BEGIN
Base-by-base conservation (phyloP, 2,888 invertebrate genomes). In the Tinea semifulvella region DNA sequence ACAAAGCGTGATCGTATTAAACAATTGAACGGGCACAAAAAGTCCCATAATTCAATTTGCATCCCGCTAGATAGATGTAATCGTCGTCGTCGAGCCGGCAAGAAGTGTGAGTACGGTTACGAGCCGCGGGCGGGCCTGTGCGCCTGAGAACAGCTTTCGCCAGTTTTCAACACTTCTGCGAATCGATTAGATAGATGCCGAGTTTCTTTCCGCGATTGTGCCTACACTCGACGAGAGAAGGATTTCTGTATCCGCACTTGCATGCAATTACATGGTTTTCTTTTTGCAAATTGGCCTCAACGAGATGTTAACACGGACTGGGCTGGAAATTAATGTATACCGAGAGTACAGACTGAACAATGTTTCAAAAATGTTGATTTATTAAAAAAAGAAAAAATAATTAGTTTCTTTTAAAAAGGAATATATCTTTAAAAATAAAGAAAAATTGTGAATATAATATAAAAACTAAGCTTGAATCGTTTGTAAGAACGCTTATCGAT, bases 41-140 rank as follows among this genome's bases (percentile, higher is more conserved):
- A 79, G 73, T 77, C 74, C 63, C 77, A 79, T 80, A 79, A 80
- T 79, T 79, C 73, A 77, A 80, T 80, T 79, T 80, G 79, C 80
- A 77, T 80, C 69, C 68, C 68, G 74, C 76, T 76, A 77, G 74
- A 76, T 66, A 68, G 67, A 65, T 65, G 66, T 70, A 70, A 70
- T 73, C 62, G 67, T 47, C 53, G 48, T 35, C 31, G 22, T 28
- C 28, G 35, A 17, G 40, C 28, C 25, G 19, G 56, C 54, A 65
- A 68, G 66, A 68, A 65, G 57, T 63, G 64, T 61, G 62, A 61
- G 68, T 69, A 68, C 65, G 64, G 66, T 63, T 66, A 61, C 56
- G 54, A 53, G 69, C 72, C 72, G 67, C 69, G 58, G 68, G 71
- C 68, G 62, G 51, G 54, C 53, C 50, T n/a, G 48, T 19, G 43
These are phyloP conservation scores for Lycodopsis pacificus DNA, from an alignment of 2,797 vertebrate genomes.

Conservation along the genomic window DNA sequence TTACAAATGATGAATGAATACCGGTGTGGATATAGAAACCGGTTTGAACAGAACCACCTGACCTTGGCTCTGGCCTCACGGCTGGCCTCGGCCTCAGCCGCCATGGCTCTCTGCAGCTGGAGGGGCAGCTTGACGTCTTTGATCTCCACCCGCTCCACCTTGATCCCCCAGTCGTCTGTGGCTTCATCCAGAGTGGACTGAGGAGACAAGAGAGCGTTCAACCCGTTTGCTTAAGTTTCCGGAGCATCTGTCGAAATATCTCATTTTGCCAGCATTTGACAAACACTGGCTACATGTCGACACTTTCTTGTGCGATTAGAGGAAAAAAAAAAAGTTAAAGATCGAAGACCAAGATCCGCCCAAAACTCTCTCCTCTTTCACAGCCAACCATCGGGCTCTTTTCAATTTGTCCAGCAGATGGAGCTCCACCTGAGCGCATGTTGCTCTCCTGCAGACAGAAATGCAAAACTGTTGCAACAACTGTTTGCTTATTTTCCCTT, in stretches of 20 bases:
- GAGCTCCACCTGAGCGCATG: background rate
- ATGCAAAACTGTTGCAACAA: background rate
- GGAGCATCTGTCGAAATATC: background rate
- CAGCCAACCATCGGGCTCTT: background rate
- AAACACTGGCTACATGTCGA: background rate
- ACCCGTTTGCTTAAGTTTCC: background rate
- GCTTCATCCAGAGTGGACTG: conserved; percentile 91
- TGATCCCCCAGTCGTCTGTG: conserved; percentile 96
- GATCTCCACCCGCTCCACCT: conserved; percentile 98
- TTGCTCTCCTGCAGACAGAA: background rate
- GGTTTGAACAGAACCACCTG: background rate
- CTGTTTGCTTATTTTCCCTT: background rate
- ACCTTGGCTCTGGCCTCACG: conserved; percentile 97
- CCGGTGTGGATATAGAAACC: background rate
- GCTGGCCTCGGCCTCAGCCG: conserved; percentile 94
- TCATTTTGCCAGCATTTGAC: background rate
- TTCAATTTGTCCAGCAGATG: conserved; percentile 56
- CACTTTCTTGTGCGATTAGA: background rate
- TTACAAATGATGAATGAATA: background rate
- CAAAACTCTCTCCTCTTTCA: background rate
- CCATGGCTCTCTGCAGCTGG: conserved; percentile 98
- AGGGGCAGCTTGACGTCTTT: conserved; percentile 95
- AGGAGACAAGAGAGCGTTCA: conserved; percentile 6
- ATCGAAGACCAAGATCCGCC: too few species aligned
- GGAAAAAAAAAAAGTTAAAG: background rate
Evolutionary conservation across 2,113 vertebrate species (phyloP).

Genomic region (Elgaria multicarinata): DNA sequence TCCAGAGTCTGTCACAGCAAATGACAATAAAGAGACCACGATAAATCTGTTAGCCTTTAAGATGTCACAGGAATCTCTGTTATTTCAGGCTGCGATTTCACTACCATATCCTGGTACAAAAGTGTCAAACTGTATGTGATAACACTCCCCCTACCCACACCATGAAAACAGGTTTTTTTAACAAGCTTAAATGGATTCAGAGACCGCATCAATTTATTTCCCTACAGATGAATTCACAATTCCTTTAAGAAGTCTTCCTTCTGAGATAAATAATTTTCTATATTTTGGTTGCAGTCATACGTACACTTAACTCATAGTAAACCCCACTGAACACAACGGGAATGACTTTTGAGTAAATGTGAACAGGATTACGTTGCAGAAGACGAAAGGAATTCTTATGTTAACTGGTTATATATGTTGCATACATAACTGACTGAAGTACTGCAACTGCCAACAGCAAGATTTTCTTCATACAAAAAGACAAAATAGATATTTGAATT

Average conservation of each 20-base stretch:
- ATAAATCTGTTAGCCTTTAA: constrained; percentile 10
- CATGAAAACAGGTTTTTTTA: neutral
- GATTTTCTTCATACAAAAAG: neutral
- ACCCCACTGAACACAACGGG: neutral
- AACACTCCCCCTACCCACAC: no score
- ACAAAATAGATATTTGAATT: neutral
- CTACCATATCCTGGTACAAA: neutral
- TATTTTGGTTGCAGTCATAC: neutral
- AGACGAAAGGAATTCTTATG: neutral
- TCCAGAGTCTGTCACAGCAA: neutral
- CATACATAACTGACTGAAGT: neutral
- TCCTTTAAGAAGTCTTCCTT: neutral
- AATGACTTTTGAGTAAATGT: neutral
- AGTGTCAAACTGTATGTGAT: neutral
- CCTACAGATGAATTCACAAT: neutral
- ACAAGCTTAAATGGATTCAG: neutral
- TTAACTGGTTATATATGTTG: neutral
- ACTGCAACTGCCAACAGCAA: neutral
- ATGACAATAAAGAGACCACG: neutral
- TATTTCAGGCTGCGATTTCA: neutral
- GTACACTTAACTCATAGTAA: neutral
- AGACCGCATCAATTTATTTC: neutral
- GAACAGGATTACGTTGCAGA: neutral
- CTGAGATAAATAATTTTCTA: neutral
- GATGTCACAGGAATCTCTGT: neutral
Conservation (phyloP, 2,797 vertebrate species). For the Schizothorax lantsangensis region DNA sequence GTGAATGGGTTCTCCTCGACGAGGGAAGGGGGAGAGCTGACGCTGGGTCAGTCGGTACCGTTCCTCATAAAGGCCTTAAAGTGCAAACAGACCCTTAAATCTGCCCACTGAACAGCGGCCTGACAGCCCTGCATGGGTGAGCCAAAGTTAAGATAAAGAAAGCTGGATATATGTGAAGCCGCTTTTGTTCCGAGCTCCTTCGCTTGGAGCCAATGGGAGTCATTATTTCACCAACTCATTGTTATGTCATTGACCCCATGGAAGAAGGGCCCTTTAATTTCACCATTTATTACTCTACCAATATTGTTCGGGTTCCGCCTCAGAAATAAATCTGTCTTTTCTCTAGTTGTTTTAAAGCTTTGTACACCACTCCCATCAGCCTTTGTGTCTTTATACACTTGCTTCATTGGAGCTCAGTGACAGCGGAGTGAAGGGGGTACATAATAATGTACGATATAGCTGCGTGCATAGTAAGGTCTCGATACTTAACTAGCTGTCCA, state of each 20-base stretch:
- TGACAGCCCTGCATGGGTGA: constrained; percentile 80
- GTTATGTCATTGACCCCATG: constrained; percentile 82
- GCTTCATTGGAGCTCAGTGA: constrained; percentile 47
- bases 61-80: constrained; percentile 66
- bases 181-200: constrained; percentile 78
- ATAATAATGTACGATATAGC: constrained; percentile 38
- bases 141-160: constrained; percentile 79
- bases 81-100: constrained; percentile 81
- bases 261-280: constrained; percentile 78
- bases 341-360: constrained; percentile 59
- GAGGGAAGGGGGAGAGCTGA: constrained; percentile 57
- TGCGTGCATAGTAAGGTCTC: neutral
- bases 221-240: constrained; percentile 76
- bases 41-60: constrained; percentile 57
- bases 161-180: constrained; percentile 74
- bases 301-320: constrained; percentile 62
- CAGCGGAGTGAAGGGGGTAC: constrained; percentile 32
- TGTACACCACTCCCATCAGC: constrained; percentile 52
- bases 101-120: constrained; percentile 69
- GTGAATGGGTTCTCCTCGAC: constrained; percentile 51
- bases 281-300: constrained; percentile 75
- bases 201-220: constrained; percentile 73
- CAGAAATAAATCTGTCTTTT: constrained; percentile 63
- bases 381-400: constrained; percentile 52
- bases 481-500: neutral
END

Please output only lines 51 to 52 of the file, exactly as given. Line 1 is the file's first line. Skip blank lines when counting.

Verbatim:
- TCCAGAGTCTGTCACAGCAA: neutral
- CATACATAACTGACTGAAGT: neutral